Preview – upcoming Essen release from White Goblin Games – Dragon’s Gold by Bruno Faidutti
The fourth in our series of Essen previews from White Goblin Games is the reprint of Dragon’s Gold by noted game designer Bruno Faidutti and having been sent a copy of the rules, I can share an overview with you all.
This is a family game for 3 to 6 players, ages 8 and up.
The theme of Dragon’s Gold is described as follows – Each player controls a team of dragon hunters (two knights, a thief, and a wizard). Like all dragon slayers, they only have one goal: Cool magic items and lots of treasure! Actually killing a dragon? It’s a piece of cake. The most difficult part comes after the smoke clears and the dragon is dead: Agreeing how to divide the loot!
Dragons, loot and treasure. What’s not to like? Hmmm…could there be a bit of a squabble amongst the dragon hunters?
The components, which have very nice artwork by Emmanuel Roudier, are –
18 Dragon cards
One Market card
24 Adventurer cards (4 each in 6 colors)
24 Magic Object cards
6 Score cards
6 Treasure Screens & Scoring summaries
A cloth bag for holding the 126 wooden Treasure tokens Treasure tokens*
A sixty seconds sand timer
And it all comes in a tin box!
Each player starts with 4 adventurer cards, each of which has an attack value printed on the upper center of the card. Thieves and Wizards also have special powers!and a screen to hide their treasurers behind. The players will always have 4 Dragon cards laid out from the Dragon deck as they fight each one until the deck is depleted. Defeated Dragons are replaced on the table by new Dragon cards. Each Dragon card provides you with the dragon’s strength, it’s treasure value (randomly chosen from the treasure bag) and it’s “hidden” treasure value which is unknown until the dragon is killed and the players negotiate as to how it will be divided up.
Each turn, players will be trying to kill off the vulnerable Dragons. As soon as a Dragon is killed, its treasure is completed by adding tokens equal to the Dragon’s hidden treasure value. If the Dragon was killed solely of one adventurer, that player takes all of its treasure. If several players helped to kill the Dragon, the treasure must be divided between them. An agreement must be found in a limited amount of time. So not only will the players need to negotiate a deal between themselves but they are under a time limit pressure of one minute (hence the timer) or they lose it all.
The Adventurer cards start face up and as they are used to fight a dragon they are then turned face down by the players. So your choice of adventurers available becomes limited as you go on. When you only have face down Adventurer cards available, you can flip them over and use them.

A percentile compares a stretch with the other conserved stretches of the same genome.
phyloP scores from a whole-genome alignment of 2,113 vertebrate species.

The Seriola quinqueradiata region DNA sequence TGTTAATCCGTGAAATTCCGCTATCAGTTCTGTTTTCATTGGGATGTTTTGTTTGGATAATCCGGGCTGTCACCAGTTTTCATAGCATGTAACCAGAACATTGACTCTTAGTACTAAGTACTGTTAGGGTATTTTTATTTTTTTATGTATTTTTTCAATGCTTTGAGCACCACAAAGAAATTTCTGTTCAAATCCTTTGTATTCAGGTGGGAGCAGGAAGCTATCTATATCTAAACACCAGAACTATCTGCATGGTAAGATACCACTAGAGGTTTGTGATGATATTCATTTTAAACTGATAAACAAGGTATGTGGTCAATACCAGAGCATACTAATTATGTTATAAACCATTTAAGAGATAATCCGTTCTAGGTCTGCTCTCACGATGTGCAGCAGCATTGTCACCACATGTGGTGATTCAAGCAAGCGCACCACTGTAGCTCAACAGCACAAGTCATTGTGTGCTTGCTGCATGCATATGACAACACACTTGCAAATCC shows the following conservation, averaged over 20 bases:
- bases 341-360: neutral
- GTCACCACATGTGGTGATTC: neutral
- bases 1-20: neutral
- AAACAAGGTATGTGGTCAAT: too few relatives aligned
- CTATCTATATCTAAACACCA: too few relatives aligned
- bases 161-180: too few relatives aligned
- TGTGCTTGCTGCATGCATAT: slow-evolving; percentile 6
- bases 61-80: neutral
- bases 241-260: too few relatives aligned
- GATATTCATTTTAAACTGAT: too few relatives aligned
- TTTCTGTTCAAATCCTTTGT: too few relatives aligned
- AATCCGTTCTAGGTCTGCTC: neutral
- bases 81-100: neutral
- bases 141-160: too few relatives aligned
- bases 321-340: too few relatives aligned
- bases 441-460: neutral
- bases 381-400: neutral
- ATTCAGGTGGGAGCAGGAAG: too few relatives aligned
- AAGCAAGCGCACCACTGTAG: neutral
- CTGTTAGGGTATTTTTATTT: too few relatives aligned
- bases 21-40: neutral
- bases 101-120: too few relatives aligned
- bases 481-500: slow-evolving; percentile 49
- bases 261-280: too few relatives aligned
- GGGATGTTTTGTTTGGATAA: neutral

Dragons are attacked by the players committing an adventurer against one of the available dragon cards. If the total combined attack value of the Adventurers is equal or greater to the strength of the Dragon, it is killed. Once killed, the hidden treasure value is added to complete the total value of the treasure. If the players shared in the adventure, the timer is turned over and you have one minute to reach agreement. If the sand timer runs out before the players agree on how to split the treasure, then the treasure is removed from the game.
There are special rules for Wizards and their ability to gain magic objects. Also, Thieves can be used to steal treasure tokens from other players.
When the seventh Dragon is drawn from the Dragon card draw pile and placed onto the table, the Market card is revealed on top of the Dragon draw pile. Players then have a once only opportunity (limited to one minute) to trade treasure tokens with each other.
The game ends when the last Dragon is vanquished, and all of the treasure has been divided. Treasure values are totaled with the highest score declared the winner.
This all looks to me like a fun family game and I look forward to playing it.
Now the negotiating element of the game will obviously be a strong feature and this may cause some challenges for players so it will need to be played in the right spirit of fun. After all, its just a game! Also some of you may be wondering about how the negotiations will work with children. Well there is a strategic variant which removes the negotiation aspect, allowing for a fair distribution of treasures so I would say that this game definitely seems to cover these concerns.
For those of you who have played the original Dragon’s Gold, Bruno Faidutti has made some changes – “As for the game itself, there are some extra magic item cards, and one minor rules change – the black diamond is now worth 19 points. “